How did Tennessee win so many games with such meh metrics? Well, the pass defense was strong (11th in DVOA), mainly achieved by pass rush (10th in adjusted sack rate) and strong coverage of tight ends and backs (top-10 in both stats). Wideouts did just fine against a mediocre Titans secondary though. Indeed, the Bengals loss was a microcosm of the season—nine sacks were great, 348 passing yards allowed were not.
Really, there is no precise metric to explain Tennessee's success. There was an "analytics and experts be damned, no one believes in us!" vibe as the Titans started 8-2, including wins over the Bills, Chiefs, Colts, and Rams in an incredible four-game stretch that pretty much earned Mike Vrabel Coach of the Year honors. The 4-3 stretch to close the season—which included a trio of wins by a field goal or less, a loss to the Texans, and losses to playoff-bound Pittsburgh and New England—was more telling of Tennessee's actual quality, especially without Henry on the field.
The big fella (according to Pro Football Reference, Henry's alternate nickname is "Tractorcito," which is many, many standard deviations better than "King Henry") will be back for his age-28 season in 2022, and the injury that cost him half the season kept him from a third consecutive 300-plus-carry campaign, a likely benefit. Nevertheless, Tannehill and his monstrous contract remain at quarterback, and our (very) very early (repeat: very) DVOA projections have the Titans in much the same spot as they finished last year, 17th overall. The team has been mostly quiet thus far in free agency, retaining pass-rusher Harold Landry (to the tune of $35 million in guaranteed dough), choosing center Ben Jones over guard Rodger Saffold, and letting wideout Julio Jones and running back D'Onta Foreman (who was very good in Henry's absence) leave.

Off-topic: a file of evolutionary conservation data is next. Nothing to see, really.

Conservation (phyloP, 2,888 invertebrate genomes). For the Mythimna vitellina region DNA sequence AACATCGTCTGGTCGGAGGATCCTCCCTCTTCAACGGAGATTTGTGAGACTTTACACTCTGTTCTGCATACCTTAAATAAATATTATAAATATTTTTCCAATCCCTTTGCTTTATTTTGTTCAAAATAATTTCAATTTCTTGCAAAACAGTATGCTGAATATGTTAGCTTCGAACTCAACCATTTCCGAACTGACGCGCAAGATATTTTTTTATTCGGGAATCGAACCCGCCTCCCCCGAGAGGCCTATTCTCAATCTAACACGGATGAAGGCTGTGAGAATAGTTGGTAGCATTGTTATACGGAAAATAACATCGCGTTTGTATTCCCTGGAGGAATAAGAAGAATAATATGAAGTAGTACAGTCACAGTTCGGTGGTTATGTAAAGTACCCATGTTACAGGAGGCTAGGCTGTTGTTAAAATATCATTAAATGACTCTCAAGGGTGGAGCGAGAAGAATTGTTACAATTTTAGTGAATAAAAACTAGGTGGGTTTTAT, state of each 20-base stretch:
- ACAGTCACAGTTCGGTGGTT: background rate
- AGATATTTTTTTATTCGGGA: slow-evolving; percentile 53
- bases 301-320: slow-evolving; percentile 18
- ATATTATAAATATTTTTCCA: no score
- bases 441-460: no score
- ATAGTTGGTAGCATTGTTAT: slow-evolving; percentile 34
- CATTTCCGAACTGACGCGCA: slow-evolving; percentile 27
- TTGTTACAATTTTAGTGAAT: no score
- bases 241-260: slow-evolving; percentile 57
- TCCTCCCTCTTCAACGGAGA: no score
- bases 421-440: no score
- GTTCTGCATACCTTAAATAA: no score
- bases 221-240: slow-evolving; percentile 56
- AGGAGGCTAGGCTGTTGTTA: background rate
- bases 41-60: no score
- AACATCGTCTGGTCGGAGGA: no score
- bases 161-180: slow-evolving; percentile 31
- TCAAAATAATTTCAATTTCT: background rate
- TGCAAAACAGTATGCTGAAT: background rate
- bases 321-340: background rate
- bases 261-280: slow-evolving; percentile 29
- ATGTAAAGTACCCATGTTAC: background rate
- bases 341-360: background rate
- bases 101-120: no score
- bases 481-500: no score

The AFC South remains a tire fire, so 2022 could look similar in Nashville, with more wins than the metrics would indicate, either projected or actual. Just don't bet on Tennessee repeating as top seed.
3. Arizona Cardinals (1.11)
Projected Wins: 8.1; -0.25 Standard Deviations
Actual Wins: 11; +0.87 Standard Deviations
Admit it, you forgot the Cardinals won 11 games in 2021, right? The season ended with such a thudding kerplop, including a division title-losing defeat to Seattle and a humiliating first-round playoff rout by the Rams, that the team's 7-0 start feels ancient—like it was achieved by the Chicago Cardinals, not the Arizona version.